How do you describe the end behavior for #f(x)=-x^5+4x^3-5x-4#?

1 Answer
Oct 29, 2016

Answer:

As #xrarr-oo#, #f(x)rarr oo#
As #xrarroo#, #f(x)rarr -oo#

Explanation:

#f(x)=color(blue)(-1)x^color(red)5 +4x^3-5x-4#

End behavior is determined by the degree of the polynomial and the leading coefficient (LC).

The degree of this polynomial is the greatest exponent, or #color(red)5#.

The leading coefficient is the coefficient of the term with the greatest exponent, or #color(blue)(-1)#.

For polynomials of even degree, the "ends" of the polynomial graph point in the same direction as follows.

Even degree and positive LC:
As #xrarr-oo#, #f(x)rarr oo#
As #xrarr oo#, #f(x)rarr oo#

Even degree and negative LC:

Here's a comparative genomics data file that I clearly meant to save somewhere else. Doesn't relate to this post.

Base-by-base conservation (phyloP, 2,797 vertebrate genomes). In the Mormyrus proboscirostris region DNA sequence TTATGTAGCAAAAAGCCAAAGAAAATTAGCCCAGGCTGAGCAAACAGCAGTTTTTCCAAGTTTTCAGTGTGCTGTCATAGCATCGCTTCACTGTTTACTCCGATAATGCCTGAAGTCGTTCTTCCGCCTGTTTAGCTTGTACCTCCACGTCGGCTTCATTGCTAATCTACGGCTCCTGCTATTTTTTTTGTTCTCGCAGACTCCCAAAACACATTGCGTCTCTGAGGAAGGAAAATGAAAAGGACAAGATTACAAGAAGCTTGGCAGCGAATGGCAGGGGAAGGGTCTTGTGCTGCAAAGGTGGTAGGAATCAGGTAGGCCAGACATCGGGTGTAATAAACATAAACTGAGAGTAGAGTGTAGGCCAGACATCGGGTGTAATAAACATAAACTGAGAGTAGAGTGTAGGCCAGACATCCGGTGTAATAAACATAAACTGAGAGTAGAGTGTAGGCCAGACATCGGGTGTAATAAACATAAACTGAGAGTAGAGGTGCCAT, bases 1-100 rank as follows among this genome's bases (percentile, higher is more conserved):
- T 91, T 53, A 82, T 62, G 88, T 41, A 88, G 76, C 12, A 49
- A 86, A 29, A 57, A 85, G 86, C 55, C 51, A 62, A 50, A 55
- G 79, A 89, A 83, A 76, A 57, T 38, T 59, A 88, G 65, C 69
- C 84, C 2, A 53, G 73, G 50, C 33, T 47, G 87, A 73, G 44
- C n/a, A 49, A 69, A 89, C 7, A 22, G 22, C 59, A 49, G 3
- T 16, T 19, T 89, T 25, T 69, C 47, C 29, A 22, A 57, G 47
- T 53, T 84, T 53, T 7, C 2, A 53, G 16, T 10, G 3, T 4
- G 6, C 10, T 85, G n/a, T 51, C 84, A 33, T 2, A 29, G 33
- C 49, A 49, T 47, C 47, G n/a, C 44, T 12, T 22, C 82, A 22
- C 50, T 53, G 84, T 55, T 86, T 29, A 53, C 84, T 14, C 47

As #xrarr-oo#, #f(x)rarr -oo#
As #xrarroo#, #f(x)rarr -oo#

For polynomials of odd degree, the "ends" of the polynomial graph point in opposite directions as follows (note, there is a saying that Odd means Opposite when graphing).

Odd degree and positive LC:
As #xrarr-oo#, #f(x)rarr -oo#
As #xrarr oo#, #f(x)rarr oo#

Odd degree and negative LC:
As #xrarr-oo#, #f(x)rarr oo#
As #xrarroo#, #f(x)rarr -oo#

In this example, the degree is odd and the leading coefficient is negative. Therefore,
As #xrarr-oo#, #f(x)rarr oo#
As #xrarroo#, #f(x)rarr -oo#